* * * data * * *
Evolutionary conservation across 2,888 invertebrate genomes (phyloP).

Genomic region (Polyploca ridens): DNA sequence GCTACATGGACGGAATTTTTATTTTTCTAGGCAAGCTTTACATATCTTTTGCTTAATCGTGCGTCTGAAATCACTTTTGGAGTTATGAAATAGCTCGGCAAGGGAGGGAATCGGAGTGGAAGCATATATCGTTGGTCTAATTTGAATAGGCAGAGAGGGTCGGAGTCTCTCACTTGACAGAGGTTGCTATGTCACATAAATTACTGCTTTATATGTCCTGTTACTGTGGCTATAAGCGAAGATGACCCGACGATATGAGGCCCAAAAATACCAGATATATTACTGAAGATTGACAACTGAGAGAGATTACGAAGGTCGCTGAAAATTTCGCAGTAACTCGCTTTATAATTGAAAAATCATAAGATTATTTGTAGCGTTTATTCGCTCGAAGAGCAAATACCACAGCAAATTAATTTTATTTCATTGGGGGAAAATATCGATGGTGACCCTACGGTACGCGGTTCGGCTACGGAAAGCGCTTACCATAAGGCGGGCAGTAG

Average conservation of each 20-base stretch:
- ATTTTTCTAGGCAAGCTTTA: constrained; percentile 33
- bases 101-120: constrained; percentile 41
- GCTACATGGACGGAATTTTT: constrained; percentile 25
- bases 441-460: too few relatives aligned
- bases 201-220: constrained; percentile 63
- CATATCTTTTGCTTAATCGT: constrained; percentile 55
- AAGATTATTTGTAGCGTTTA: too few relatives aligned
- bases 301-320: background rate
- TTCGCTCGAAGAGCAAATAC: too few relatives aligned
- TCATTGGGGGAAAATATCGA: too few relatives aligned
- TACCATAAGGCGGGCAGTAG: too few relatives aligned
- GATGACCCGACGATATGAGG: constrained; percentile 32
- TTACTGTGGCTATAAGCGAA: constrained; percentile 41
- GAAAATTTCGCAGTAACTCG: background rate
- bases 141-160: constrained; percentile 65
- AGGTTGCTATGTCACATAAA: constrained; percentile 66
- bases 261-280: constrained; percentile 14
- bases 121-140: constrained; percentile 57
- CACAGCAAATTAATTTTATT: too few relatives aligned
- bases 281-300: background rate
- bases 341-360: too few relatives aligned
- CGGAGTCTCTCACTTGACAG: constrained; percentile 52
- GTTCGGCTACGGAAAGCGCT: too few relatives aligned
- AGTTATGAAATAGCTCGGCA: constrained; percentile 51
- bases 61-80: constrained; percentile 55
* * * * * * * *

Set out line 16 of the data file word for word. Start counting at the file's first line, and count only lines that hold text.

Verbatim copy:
- TTACTGTGGCTATAAGCGAA: constrained; percentile 41